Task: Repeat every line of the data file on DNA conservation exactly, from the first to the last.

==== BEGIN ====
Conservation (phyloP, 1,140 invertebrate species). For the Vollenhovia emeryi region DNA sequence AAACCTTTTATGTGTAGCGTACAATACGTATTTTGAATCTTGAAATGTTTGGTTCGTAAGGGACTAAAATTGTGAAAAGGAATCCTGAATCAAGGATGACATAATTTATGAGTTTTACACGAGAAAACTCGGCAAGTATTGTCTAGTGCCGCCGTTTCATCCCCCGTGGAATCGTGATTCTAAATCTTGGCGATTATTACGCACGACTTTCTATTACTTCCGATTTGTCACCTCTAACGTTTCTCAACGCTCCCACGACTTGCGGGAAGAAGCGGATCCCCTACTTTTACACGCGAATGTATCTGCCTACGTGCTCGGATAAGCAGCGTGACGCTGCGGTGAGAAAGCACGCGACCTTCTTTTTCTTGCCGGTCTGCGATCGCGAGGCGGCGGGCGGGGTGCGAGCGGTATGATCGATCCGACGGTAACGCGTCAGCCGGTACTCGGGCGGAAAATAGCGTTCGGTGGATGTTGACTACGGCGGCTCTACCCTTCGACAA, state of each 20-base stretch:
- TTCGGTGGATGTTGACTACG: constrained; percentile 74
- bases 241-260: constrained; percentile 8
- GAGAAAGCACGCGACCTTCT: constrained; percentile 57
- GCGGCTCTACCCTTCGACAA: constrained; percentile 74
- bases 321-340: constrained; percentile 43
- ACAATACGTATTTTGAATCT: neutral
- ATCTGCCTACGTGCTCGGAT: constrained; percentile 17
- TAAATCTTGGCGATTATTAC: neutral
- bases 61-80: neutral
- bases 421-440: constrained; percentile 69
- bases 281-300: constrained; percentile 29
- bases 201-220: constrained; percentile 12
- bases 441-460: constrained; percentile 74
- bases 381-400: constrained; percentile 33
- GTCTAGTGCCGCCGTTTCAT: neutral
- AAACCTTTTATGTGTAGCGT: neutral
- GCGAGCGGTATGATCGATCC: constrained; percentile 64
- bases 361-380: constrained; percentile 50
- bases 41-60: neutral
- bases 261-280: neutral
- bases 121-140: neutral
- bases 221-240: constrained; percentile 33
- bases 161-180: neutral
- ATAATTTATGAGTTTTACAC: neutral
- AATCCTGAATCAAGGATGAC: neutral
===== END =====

Conservation (phyloP, 1,140 invertebrate species). For the Vollenhovia emeryi region DNA sequence AAACCTTTTATGTGTAGCGTACAATACGTATTTTGAATCTTGAAATGTTTGGTTCGTAAGGGACTAAAATTGTGAAAAGGAATCCTGAATCAAGGATGACATAATTTATGAGTTTTACACGAGAAAACTCGGCAAGTATTGTCTAGTGCCGCCGTTTCATCCCCCGTGGAATCGTGATTCTAAATCTTGGCGATTATTACGCACGACTTTCTATTACTTCCGATTTGTCACCTCTAACGTTTCTCAACGCTCCCACGACTTGCGGGAAGAAGCGGATCCCCTACTTTTACACGCGAATGTATCTGCCTACGTGCTCGGATAAGCAGCGTGACGCTGCGGTGAGAAAGCACGCGACCTTCTTTTTCTTGCCGGTCTGCGATCGCGAGGCGGCGGGCGGGGTGCGAGCGGTATGATCGATCCGACGGTAACGCGTCAGCCGGTACTCGGGCGGAAAATAGCGTTCGGTGGATGTTGACTACGGCGGCTCTACCCTTCGACAA, state of each 20-base stretch:
- TTCGGTGGATGTTGACTACG: constrained; percentile 74
- bases 241-260: constrained; percentile 8
- GAGAAAGCACGCGACCTTCT: constrained; percentile 57
- GCGGCTCTACCCTTCGACAA: constrained; percentile 74
- bases 321-340: constrained; percentile 43
- ACAATACGTATTTTGAATCT: neutral
- ATCTGCCTACGTGCTCGGAT: constrained; percentile 17
- TAAATCTTGGCGATTATTAC: neutral
- bases 61-80: neutral
- bases 421-440: constrained; percentile 69
- bases 281-300: constrained; percentile 29
- bases 201-220: constrained; percentile 12
- bases 441-460: constrained; percentile 74
- bases 381-400: constrained; percentile 33
- GTCTAGTGCCGCCGTTTCAT: neutral
- AAACCTTTTATGTGTAGCGT: neutral
- GCGAGCGGTATGATCGATCC: constrained; percentile 64
- bases 361-380: constrained; percentile 50
- bases 41-60: neutral
- bases 261-280: neutral
- bases 121-140: neutral
- bases 221-240: constrained; percentile 33
- bases 161-180: neutral
- ATAATTTATGAGTTTTACAC: neutral
- AATCCTGAATCAAGGATGAC: neutral